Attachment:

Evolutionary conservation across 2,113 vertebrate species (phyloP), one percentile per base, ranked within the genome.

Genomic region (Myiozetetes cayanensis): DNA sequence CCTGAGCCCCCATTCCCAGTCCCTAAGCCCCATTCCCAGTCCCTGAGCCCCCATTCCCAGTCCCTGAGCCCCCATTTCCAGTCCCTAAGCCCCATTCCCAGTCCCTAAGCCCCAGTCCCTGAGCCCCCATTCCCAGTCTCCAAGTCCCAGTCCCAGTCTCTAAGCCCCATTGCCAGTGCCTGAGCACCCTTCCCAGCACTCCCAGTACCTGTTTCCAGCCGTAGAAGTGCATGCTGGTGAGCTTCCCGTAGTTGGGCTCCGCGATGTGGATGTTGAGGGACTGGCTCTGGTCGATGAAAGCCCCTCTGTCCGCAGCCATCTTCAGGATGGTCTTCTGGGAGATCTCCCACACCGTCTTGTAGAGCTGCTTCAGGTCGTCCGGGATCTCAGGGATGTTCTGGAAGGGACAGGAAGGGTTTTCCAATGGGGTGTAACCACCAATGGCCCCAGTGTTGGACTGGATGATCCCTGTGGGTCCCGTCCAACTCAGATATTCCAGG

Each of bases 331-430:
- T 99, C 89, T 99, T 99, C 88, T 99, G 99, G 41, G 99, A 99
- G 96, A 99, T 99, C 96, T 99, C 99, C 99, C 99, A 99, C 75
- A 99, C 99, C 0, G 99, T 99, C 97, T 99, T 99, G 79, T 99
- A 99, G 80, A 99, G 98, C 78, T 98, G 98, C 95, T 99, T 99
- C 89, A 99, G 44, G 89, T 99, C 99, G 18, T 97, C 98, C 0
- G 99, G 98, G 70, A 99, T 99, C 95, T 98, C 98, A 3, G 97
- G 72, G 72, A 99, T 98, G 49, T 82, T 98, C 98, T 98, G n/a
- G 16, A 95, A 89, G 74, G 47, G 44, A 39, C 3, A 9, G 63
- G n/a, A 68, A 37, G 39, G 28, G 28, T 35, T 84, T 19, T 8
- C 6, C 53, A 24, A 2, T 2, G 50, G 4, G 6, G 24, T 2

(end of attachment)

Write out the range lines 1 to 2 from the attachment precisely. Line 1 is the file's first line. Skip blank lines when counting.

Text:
Evolutionary conservation across 2,113 vertebrate species (phyloP), one percentile per base, ranked within the genome.

Genomic region (Myiozetetes cayanensis): DNA sequence CCTGAGCCCCCATTCCCAGTCCCTAAGCCCCATTCCCAGTCCCTGAGCCCCCATTCCCAGTCCCTGAGCCCCCATTTCCAGTCCCTAAGCCCCATTCCCAGTCCCTAAGCCCCAGTCCCTGAGCCCCCATTCCCAGTCTCCAAGTCCCAGTCCCAGTCTCTAAGCCCCATTGCCAGTGCCTGAGCACCCTTCCCAGCACTCCCAGTACCTGTTTCCAGCCGTAGAAGTGCATGCTGGTGAGCTTCCCGTAGTTGGGCTCCGCGATGTGGATGTTGAGGGACTGGCTCTGGTCGATGAAAGCCCCTCTGTCCGCAGCCATCTTCAGGATGGTCTTCTGGGAGATCTCCCACACCGTCTTGTAGAGCTGCTTCAGGTCGTCCGGGATCTCAGGGATGTTCTGGAAGGGACAGGAAGGGTTTTCCAATGGGGTGTAACCACCAATGGCCCCAGTGTTGGACTGGATGATCCCTGTGGGTCCCGTCCAACTCAGATATTCCAGG